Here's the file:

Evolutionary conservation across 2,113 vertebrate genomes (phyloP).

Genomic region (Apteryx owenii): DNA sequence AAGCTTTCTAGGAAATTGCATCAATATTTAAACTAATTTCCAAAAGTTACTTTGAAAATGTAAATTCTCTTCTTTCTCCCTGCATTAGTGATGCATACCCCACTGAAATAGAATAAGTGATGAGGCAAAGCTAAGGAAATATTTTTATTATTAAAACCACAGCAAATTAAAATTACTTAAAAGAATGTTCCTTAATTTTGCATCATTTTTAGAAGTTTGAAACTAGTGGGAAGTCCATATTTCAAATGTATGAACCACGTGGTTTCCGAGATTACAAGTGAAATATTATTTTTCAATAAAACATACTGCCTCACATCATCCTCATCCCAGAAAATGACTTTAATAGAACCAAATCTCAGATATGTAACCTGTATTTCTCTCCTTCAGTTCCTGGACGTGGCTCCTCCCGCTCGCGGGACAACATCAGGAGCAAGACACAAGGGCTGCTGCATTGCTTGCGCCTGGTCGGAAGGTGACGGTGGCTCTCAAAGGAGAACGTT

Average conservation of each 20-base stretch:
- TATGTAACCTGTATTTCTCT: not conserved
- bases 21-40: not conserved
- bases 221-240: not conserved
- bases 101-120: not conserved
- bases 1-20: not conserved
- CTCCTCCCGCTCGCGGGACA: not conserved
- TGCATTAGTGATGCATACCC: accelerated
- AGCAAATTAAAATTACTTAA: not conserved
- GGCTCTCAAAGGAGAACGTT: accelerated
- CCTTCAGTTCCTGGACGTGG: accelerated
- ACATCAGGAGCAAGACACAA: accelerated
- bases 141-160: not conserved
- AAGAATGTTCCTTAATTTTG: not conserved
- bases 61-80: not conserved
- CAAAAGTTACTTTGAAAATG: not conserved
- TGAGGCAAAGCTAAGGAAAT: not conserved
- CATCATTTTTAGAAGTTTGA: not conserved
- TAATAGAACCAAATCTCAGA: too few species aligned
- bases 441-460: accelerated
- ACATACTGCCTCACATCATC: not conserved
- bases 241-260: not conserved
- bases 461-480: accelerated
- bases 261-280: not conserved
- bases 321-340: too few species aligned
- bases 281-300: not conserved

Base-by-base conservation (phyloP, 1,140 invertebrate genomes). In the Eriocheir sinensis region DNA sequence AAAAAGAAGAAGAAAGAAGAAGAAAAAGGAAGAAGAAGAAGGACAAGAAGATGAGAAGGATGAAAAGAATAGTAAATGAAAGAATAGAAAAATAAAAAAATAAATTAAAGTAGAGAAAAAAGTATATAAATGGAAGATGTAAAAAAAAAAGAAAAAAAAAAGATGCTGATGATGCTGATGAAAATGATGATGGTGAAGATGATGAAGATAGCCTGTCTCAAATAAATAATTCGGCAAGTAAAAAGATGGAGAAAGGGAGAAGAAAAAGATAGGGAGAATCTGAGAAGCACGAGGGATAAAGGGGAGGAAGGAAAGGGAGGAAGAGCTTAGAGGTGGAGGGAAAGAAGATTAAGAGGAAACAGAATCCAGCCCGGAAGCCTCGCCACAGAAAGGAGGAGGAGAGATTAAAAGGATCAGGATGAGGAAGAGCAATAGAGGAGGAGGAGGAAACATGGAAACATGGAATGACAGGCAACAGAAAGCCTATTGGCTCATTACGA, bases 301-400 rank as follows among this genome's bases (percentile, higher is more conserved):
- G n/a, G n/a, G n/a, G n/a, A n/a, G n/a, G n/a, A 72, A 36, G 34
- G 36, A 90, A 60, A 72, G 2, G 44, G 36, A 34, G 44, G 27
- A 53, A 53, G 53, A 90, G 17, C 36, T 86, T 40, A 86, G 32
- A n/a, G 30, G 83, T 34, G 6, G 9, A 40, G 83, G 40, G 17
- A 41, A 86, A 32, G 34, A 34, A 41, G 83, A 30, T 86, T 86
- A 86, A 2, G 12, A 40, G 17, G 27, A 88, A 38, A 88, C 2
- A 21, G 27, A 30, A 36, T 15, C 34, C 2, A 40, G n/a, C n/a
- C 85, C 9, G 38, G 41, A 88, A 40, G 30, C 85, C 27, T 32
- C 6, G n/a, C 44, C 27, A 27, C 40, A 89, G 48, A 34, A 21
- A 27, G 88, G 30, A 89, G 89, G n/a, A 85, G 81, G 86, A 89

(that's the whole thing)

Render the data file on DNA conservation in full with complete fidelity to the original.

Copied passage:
Evolutionary conservation across 2,113 vertebrate genomes (phyloP).

Genomic region (Apteryx owenii): DNA sequence AAGCTTTCTAGGAAATTGCATCAATATTTAAACTAATTTCCAAAAGTTACTTTGAAAATGTAAATTCTCTTCTTTCTCCCTGCATTAGTGATGCATACCCCACTGAAATAGAATAAGTGATGAGGCAAAGCTAAGGAAATATTTTTATTATTAAAACCACAGCAAATTAAAATTACTTAAAAGAATGTTCCTTAATTTTGCATCATTTTTAGAAGTTTGAAACTAGTGGGAAGTCCATATTTCAAATGTATGAACCACGTGGTTTCCGAGATTACAAGTGAAATATTATTTTTCAATAAAACATACTGCCTCACATCATCCTCATCCCAGAAAATGACTTTAATAGAACCAAATCTCAGATATGTAACCTGTATTTCTCTCCTTCAGTTCCTGGACGTGGCTCCTCCCGCTCGCGGGACAACATCAGGAGCAAGACACAAGGGCTGCTGCATTGCTTGCGCCTGGTCGGAAGGTGACGGTGGCTCTCAAAGGAGAACGTT

Average conservation of each 20-base stretch:
- TATGTAACCTGTATTTCTCT: not conserved
- bases 21-40: not conserved
- bases 221-240: not conserved
- bases 101-120: not conserved
- bases 1-20: not conserved
- CTCCTCCCGCTCGCGGGACA: not conserved
- TGCATTAGTGATGCATACCC: accelerated
- AGCAAATTAAAATTACTTAA: not conserved
- GGCTCTCAAAGGAGAACGTT: accelerated
- CCTTCAGTTCCTGGACGTGG: accelerated
- ACATCAGGAGCAAGACACAA: accelerated
- bases 141-160: not conserved
- AAGAATGTTCCTTAATTTTG: not conserved
- bases 61-80: not conserved
- CAAAAGTTACTTTGAAAATG: not conserved
- TGAGGCAAAGCTAAGGAAAT: not conserved
- CATCATTTTTAGAAGTTTGA: not conserved
- TAATAGAACCAAATCTCAGA: too few species aligned
- bases 441-460: accelerated
- ACATACTGCCTCACATCATC: not conserved
- bases 241-260: not conserved
- bases 461-480: accelerated
- bases 261-280: not conserved
- bases 321-340: too few species aligned
- bases 281-300: not conserved

Base-by-base conservation (phyloP, 1,140 invertebrate genomes). In the Eriocheir sinensis region DNA sequence AAAAAGAAGAAGAAAGAAGAAGAAAAAGGAAGAAGAAGAAGGACAAGAAGATGAGAAGGATGAAAAGAATAGTAAATGAAAGAATAGAAAAATAAAAAAATAAATTAAAGTAGAGAAAAAAGTATATAAATGGAAGATGTAAAAAAAAAAGAAAAAAAAAAGATGCTGATGATGCTGATGAAAATGATGATGGTGAAGATGATGAAGATAGCCTGTCTCAAATAAATAATTCGGCAAGTAAAAAGATGGAGAAAGGGAGAAGAAAAAGATAGGGAGAATCTGAGAAGCACGAGGGATAAAGGGGAGGAAGGAAAGGGAGGAAGAGCTTAGAGGTGGAGGGAAAGAAGATTAAGAGGAAACAGAATCCAGCCCGGAAGCCTCGCCACAGAAAGGAGGAGGAGAGATTAAAAGGATCAGGATGAGGAAGAGCAATAGAGGAGGAGGAGGAAACATGGAAACATGGAATGACAGGCAACAGAAAGCCTATTGGCTCATTACGA, bases 301-400 rank as follows among this genome's bases (percentile, higher is more conserved):
- G n/a, G n/a, G n/a, G n/a, A n/a, G n/a, G n/a, A 72, A 36, G 34
- G 36, A 90, A 60, A 72, G 2, G 44, G 36, A 34, G 44, G 27
- A 53, A 53, G 53, A 90, G 17, C 36, T 86, T 40, A 86, G 32
- A n/a, G 30, G 83, T 34, G 6, G 9, A 40, G 83, G 40, G 17
- A 41, A 86, A 32, G 34, A 34, A 41, G 83, A 30, T 86, T 86
- A 86, A 2, G 12, A 40, G 17, G 27, A 88, A 38, A 88, C 2
- A 21, G 27, A 30, A 36, T 15, C 34, C 2, A 40, G n/a, C n/a
- C 85, C 9, G 38, G 41, A 88, A 40, G 30, C 85, C 27, T 32
- C 6, G n/a, C 44, C 27, A 27, C 40, A 89, G 48, A 34, A 21
- A 27, G 88, G 30, A 89, G 89, G n/a, A 85, G 81, G 86, A 89